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Old 07-08-2008, 12:01 PM   #1 (permalink)
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Default Heatsink fan

I touched on this question in another thread, but felt I should move it to the appropriate area.

I have a Biostar motherboard that is very small. I upgraded a new heatsink and fan(Zalman 9500), but it wouldn't fit as the bracket was touching one of the electrical pieces on the MB. So I just cleaned the old heatsink/fan and put it back on, as there was really no problem, just the fan was old and loud. The fan is a thermaltake 8032t(80mm x 32mm I assume), it normally runs just above 5000rpm and my cpu has never gone above 43 degrees Celsius.

I read an article on liquid cooling and fans where it explained some on fans, but I'm not to sure how it applies to a heatsink. My question is; should I stick with the 32mm or would a 25mm be ok, maybe go up to a 38mm?? Should I get another 5000rpm or would a lesser rpm be ok?? Would a case fan work or would I need one specifically for a heatsink?? What fan would you suggest??
As I stated above, my temps are not a problem now and they stay between 36-43 Celsius and I'm going to upgrade all my case fans too.

My stats:

Biostar P4M80-M4
Pentium 4 3.0 Prescott (478) w/thermaltake Polo735 heatsink
X1650 Pro
Thermaltake Xaser III case w/7 80mm fans (replacing w/3 120mm)



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Old 07-08-2008, 01:57 PM   #2 (permalink)
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Default Re: Heatsink fan

Outside of the size of the fan, the biggest considerations are air flow (CFM) and noise (dBA). The higher the CFM, the more air the fan is pushing. The higher the dBA, the louder the fan is (if I remember, 30 is equal to a soft whisper, while 120 is equal to a jet taking off).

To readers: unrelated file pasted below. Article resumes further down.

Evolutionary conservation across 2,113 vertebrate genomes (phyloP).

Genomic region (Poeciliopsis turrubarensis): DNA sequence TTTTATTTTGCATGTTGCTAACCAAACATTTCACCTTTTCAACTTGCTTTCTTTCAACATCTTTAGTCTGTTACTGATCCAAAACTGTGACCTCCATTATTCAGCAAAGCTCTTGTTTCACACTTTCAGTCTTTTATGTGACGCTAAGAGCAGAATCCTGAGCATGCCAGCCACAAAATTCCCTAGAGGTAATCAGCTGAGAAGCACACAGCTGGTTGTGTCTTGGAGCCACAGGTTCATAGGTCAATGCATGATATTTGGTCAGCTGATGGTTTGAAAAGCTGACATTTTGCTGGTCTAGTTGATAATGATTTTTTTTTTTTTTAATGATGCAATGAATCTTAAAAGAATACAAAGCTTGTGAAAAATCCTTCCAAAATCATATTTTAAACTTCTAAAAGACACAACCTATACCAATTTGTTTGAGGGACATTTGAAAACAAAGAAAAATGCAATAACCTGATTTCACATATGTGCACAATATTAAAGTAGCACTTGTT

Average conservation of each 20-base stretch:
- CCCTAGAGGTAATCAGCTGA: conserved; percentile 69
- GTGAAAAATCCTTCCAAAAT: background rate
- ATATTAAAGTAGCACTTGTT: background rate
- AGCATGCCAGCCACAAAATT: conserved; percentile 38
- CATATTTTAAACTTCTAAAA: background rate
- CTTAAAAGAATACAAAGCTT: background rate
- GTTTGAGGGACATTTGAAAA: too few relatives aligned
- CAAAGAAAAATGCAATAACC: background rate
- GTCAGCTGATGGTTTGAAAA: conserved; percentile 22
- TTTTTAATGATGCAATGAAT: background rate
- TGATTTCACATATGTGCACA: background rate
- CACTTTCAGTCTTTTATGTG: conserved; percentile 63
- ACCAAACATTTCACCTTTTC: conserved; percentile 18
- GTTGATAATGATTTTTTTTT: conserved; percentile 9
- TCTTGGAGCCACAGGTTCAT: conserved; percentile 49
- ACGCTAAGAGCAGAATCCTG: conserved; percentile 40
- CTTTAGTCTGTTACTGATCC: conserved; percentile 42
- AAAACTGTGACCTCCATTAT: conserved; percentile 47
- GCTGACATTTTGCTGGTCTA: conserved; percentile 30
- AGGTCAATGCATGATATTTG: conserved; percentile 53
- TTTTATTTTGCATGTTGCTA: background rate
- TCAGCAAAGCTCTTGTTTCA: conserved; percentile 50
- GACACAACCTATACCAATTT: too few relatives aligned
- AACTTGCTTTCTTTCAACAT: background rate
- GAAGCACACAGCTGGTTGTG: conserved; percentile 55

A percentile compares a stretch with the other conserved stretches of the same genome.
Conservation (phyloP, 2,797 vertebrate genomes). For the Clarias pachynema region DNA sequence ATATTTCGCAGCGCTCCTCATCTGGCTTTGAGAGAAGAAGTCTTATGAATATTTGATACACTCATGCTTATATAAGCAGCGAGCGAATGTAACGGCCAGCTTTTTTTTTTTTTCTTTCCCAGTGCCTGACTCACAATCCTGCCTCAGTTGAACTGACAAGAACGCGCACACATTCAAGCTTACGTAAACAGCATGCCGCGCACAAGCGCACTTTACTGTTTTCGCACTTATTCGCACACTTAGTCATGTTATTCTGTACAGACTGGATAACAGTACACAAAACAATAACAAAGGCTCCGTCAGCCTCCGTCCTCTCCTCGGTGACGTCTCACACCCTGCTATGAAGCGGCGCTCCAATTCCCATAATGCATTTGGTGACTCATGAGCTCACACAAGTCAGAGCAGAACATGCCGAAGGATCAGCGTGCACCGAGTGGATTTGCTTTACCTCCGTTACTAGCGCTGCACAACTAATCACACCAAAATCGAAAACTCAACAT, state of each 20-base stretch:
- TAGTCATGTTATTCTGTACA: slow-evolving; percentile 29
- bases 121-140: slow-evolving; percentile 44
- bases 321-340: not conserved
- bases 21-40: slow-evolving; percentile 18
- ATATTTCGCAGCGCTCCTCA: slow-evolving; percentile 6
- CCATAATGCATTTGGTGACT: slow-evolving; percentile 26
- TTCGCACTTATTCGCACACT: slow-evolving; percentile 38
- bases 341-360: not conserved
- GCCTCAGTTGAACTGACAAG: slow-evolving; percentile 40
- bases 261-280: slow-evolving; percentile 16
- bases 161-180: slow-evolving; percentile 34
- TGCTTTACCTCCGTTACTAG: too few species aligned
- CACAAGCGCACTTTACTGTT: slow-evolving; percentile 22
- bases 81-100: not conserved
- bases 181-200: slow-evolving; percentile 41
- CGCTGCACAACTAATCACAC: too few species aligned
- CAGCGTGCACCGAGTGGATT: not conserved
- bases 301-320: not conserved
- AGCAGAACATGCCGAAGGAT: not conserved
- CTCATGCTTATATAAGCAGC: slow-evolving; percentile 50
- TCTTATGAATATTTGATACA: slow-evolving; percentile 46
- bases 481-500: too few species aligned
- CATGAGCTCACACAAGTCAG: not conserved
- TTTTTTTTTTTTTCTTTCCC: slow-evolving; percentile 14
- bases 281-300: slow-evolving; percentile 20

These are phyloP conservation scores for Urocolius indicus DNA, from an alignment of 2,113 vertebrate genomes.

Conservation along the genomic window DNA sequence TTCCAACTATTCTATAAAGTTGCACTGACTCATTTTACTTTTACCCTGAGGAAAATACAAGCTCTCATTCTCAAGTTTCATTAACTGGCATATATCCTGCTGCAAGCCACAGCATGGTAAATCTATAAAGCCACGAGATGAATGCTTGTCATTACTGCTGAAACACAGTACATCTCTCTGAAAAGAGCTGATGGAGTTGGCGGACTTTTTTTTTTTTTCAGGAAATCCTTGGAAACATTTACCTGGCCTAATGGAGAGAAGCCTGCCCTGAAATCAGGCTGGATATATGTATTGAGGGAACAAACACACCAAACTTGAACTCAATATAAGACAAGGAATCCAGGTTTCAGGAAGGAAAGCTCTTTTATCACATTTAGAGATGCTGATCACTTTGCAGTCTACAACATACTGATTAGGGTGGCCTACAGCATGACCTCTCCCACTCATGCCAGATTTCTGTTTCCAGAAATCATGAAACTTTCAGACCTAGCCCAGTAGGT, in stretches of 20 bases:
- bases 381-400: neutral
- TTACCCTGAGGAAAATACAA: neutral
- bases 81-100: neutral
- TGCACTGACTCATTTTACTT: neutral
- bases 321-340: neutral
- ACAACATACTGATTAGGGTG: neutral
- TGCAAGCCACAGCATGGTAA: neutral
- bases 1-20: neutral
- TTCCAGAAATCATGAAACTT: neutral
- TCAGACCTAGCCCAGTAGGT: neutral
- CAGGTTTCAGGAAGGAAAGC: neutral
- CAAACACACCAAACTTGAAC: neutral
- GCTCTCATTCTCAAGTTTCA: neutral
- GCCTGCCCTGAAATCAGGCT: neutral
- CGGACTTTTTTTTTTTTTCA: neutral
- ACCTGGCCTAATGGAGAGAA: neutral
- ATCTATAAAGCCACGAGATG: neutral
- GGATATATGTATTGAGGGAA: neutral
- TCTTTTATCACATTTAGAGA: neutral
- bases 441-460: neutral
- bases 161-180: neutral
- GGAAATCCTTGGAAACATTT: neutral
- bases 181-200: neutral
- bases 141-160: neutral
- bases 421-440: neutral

If you go to Newegg and pull up case fans, choose 120mm. You can either choose the air flow level you want or choose Advanced Search and plug in the air flow and acceptable noise level. Basically, you can get powerful, quiet fans, but you will pay more for them. If noise is not an issue, you can get cheaper fans.

Another thing to consider is the bearing(s) in the fan. Sleeve bearings make a lot of noise when they start to wear. Ball bearings and the rest are silent, period.


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Old 07-08-2008, 05:23 PM   #3 (permalink)
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Default Re: Heatsink fan

I found an interesting website regarding fan noises:
The Listening Room

Find the specs of your current fan and find out how loud it's rated, and then sync your speakers to an mp3 file rated at the same (or similar) dBA. Then you can find out what various other fans sound like.
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